Energy futureDOE, partners test commercial geothermal technology in Nevada

Published 25 February 2008

Geothermal energy attracts more and more attention, and for good reason: One cubic kilometer of hot granite at 250 degrees centigrade has the stored energy equivalent of 40 million barrels of oil

One of the more intriguing, and promising, alternative energy sources is Hot Fractured Rock (HFR), or geothermal, energy. U.S. Department of Energy (DOE) has embarked on a project with a number of partners to test Enhanced Geothermal Systems (EGS) technologies at a commercial geothermal power facility near Reno, Nevada. EGS technology enhances the permeability of underground strata, typically by injecting water into the strata at high pressure. The concept was initially developed to create geothermal reservoirs in hot underground strata where no water existed — a technology called “hot dry rock” — but has since been extended as a means of enhancing the performance of existing geothermal reservoirs. Under the DOE project, EGS technology will be tested in a well at the 11-megawatt Desert Peak facility, which is owned by Reno, Nevada-based Ormat Technologies. The well is currently not able to produce commercially useful quantities of hot geothermal fluid, but with the help of EGS, the site is thought to have the potential to produce 50 megawatts of power or more.

DOE, Ormat, and GeothermEx are leading the research and development project, with the participation of the University of Utah, TerraTek, Pinnacle Technologies, the U.S. Geological Survey, and three of DOE’s national laboratories: Idaho National Laboratory, Lawrence Berkeley National Laboratory, and Sandia National Laboratory. DOE is providing $1.6 million to support the project. In addition to the current work on the subcommercial well, the project participants are planning to use the EGS facilities at Desert Peak as a potential test site for future technology developments.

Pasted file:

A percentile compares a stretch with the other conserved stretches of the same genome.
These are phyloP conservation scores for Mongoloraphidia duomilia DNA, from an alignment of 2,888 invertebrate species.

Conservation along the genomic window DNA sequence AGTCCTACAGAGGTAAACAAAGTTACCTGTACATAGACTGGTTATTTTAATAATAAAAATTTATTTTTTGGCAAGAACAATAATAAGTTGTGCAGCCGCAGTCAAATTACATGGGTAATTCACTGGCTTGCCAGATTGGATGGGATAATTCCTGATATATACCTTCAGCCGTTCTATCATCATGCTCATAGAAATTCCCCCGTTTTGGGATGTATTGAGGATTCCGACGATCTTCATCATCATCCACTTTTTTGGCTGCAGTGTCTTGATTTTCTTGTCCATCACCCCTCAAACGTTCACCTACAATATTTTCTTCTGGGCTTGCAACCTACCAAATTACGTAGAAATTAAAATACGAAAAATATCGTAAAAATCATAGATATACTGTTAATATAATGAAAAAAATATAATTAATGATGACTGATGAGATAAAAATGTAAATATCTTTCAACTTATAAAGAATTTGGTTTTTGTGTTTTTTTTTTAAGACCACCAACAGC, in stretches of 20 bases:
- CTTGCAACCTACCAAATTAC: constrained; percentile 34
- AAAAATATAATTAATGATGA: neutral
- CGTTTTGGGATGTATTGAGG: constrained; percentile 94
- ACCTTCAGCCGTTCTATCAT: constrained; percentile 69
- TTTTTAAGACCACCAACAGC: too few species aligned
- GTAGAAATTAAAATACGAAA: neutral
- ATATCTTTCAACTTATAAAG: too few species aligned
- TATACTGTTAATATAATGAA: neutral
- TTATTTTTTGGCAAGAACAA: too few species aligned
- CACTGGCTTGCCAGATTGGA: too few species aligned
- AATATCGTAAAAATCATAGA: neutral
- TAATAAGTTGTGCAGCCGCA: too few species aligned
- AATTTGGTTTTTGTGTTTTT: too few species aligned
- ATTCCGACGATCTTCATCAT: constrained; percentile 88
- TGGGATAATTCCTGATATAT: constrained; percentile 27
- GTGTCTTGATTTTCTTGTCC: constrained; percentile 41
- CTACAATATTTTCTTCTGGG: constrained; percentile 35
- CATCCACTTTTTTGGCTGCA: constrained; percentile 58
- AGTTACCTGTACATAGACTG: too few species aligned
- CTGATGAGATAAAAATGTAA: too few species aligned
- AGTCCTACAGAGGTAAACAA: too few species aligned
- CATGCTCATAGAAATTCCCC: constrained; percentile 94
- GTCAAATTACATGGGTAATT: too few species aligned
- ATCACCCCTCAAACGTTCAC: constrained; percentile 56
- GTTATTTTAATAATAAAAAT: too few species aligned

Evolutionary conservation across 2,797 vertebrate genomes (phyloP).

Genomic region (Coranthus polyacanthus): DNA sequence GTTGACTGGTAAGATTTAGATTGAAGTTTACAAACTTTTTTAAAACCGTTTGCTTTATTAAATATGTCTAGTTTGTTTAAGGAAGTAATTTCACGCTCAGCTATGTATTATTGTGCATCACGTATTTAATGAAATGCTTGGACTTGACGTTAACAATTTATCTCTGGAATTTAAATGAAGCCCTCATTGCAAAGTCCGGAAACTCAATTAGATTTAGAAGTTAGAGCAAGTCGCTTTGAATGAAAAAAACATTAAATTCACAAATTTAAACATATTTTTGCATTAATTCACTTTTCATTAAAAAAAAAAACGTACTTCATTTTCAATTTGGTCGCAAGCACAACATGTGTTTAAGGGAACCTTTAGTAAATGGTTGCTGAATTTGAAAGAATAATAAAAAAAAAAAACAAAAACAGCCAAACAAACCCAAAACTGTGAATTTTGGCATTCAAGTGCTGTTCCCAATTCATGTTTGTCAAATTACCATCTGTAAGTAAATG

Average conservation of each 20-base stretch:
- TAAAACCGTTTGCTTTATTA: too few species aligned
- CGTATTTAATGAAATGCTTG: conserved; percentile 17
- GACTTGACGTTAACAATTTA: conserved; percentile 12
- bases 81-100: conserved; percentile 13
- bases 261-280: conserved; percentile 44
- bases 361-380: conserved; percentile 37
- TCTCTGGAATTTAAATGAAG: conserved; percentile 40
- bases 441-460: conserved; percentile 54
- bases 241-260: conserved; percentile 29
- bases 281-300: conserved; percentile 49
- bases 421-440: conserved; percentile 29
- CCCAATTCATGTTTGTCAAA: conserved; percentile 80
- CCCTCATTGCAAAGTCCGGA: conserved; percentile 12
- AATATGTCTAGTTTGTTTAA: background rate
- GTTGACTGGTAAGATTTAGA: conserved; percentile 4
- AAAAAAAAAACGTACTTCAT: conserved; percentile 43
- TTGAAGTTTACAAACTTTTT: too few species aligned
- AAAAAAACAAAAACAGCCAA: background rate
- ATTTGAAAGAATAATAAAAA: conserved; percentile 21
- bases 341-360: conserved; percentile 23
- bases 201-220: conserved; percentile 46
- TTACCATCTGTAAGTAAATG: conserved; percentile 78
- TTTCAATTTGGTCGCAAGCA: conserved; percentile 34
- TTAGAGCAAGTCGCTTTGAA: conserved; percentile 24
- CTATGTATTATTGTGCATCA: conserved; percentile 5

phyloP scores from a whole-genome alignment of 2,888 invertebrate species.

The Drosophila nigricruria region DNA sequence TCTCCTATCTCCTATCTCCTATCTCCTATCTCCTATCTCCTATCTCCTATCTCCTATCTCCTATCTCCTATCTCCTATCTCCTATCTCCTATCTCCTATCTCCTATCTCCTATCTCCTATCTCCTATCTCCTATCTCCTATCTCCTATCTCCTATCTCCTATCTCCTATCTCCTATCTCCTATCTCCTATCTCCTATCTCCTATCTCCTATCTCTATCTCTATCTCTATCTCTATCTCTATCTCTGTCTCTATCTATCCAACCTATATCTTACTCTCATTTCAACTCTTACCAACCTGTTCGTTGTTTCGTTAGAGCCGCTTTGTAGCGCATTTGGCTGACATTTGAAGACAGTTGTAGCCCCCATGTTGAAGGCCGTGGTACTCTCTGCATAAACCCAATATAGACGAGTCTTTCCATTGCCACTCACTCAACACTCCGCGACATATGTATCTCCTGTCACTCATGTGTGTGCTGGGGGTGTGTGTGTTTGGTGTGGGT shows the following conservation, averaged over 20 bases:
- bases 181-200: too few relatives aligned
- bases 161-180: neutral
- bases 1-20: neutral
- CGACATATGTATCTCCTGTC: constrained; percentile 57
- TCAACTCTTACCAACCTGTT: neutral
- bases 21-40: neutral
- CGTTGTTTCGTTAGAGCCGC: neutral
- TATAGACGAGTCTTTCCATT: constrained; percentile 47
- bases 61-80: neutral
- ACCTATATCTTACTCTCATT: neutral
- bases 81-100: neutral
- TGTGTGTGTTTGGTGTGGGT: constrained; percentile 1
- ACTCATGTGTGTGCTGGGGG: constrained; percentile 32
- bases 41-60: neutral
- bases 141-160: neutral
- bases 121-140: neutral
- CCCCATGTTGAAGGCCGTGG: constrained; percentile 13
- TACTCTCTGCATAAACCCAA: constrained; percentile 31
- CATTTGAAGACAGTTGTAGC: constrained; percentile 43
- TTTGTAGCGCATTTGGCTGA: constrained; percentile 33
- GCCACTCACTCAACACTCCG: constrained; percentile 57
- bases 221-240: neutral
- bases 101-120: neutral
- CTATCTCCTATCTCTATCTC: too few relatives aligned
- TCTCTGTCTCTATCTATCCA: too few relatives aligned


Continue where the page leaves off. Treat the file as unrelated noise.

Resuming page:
Meanwhile, an application of EGS in a true hot dry rock application in Australia is continuing to make progress (see 28 January 2008 HSDW story). Geodynamics announced on 5 February that the company has completed its production well, called Habanero 3. Any day now, the company should be starting a circulation test by injecting water into Habanero 1 and removing the heated geothermal water from Habanero 3. The test should give the company an indication of the potential power production of the artificially created geothermal reservoir.

HFR technology

Geodynamics published a useful white paper on geothermal energy and climate change. An important point to keep in mind: One cubic kilometer of hot granite at 250 degrees centigrade has the stored energy equivalent of 40 million barrels of oil.

Hot Fractured Rock (HFR) geothermal energy relies on existing technologies and engineering processes, and is the only known source of renewable energy with a capacity to carry large base loads. The concept behind HFR geothermal energy is relatively simple. Heat is generated by special high heat producing granites located three km or more below the Earth’s surface. The heat inside these granites is trapped by overlying rocks which act as an insulating blanket. The heat is extracted from these granites by circulating water through them in an engineered, artificial reservoir or underground heat exchanger. HFR geothermal energy relies on existing technologies and engineering processes such as drilling and hydraulic fracturing, techniques used by the oil and gas industry. Standard geothermal power stations convert the extracted heat into electricity. HFR geothermal energy is environmentally clean and does not produce greenhouse gases. It has been classified as renewable energy by national and international authorities.